Bosch and Intel develop IoT enabled compact climate monitoring device

by Mayank Dhingra 16 Jun 2017


L-R: RK Shenoy, senior-vice-president, Powertrain Electronics & Hardware Product Engineering, Robert Bosch Engineering & Business Solutions; Sameer Sharma, global general manager, IoT Solutions, Intel

Bosch is leveraging Indian innovation skills to monitor pollution levels in the country. The company has developed a Micro Climate Monitoring System (MCMS), a compact IoT-enabled device, offering sensor-based monitoring of particulate matter, carbon monoxide and NOx content in the air.

The company’s Indian operation has partnered with Intel in the US to co-develop the product by leveraging the tech giant’s strengths in the areas of computing, data and connectivity. The joint development began two years ago, with Intel initiating the process a bit earlier, by integrating its Intel Internet of Things (IoT) platform and creating the analytics, cloud and security pillars for the product.

According to Vijay Ratnaparkhe, managing director and president, Robert Bosch Engineering & Business Solutions (RBEI), “Climate risk is pertinent, irrespective of where you are located. When mostly all aspects of daily life are connected and compatible, it only makes sense to have an accurate indicator of environmental quality levels to devise the best living and working conditions.”

Speaking to Autocar Professional, RK Shenoy, senior-vice-president, Powertrain Electronics & Hardware Product Engineering, RBEI, said, “The idea behind this concept was to develop a product to monitor the quality of air so that corrective measures can be taken to change and improve things. The MCMS is based on a state-of-the-art technology, which uses chemical sensors, which have actually helped in substantially bringing down the size of such a monitoring system to 1/100th of that of a conventional one.”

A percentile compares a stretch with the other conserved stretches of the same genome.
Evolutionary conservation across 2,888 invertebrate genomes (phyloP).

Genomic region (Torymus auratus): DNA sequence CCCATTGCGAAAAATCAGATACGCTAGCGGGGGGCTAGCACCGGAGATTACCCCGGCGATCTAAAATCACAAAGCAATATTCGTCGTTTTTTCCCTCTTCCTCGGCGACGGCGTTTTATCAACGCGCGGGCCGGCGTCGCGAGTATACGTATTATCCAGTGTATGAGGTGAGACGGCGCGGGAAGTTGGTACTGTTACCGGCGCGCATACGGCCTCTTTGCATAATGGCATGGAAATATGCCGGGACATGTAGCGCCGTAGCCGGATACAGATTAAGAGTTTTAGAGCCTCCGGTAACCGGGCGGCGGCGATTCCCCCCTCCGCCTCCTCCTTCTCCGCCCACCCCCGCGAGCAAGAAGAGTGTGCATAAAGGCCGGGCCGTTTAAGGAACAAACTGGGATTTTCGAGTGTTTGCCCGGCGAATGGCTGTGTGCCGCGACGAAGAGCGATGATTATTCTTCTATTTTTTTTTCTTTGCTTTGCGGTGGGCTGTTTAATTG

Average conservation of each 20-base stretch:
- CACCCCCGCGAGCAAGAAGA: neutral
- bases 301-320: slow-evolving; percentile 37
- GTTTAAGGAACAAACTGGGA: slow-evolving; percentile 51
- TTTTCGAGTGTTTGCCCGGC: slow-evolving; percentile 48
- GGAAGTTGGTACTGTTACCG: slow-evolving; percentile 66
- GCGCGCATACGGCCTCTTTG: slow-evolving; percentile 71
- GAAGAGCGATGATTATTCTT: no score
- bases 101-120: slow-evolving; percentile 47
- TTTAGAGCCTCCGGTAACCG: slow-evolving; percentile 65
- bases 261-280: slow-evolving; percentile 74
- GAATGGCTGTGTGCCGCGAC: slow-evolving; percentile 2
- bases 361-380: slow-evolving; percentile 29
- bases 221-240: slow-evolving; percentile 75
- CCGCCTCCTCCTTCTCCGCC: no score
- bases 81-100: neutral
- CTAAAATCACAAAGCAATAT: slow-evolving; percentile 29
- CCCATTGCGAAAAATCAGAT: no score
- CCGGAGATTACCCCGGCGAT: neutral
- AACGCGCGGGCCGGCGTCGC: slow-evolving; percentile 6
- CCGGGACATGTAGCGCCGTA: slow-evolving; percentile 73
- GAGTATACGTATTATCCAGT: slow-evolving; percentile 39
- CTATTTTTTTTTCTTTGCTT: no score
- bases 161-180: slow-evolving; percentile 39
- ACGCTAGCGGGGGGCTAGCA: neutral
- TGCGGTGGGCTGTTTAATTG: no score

Alongside, there has been significant cost reduction, owing to the smaller footprint of the device. Data generated from the MCMS could be crunched in the back-end with a host of analytics options available and thus, informed decisions could be made, he added.

Bosch is pitching the MCMS for various applications, including implementation in the Smart Cities of the future, mining space. It also expects the real estate sector to benefit from the instrument, by being able to use the critical data about the air quality around a particular site. The first such implementation is set be in July 2017 in India.

Bullish on export demand

The company is also leveraging government’s Make in India push for the manufacturing of the MCMS. It expects considerable demand from key global markets where there has been a strong focus on the issue of air quality in recent times. Singapore, the US and some European countries are already earmarked for future exports. RBEI in India has planned an investment of Rs 900 crore in FY2018, 15 percent of which will be infused towards its R&D operations.

The fully connected device, integrated over 3G and wi-fi channels, uses high-end data encryption techniques from Intel and the data beamed can be analysed over the cloud, for making real-time decisions like managing traffic flow through a particular area in a city.

With the advent of such devices, which bring in immense analytical support, both Bosch and Intel believe that authorities involved in policy change and policy making will get empowered with factual data to carry out thoughtful decisions in the future.

While the national capital, Delhi is one of the most polluted cities around the world, RBEI’s Shenoy believes that the vehicular population contributes just one-fourth to the complex situation of the city. The vision of the two companies also includes enabling people with environmental information to the level that they would in future be also able to chalk out the least polluted route for their commute, by integrating the objective data into a lot more cloud-based applications.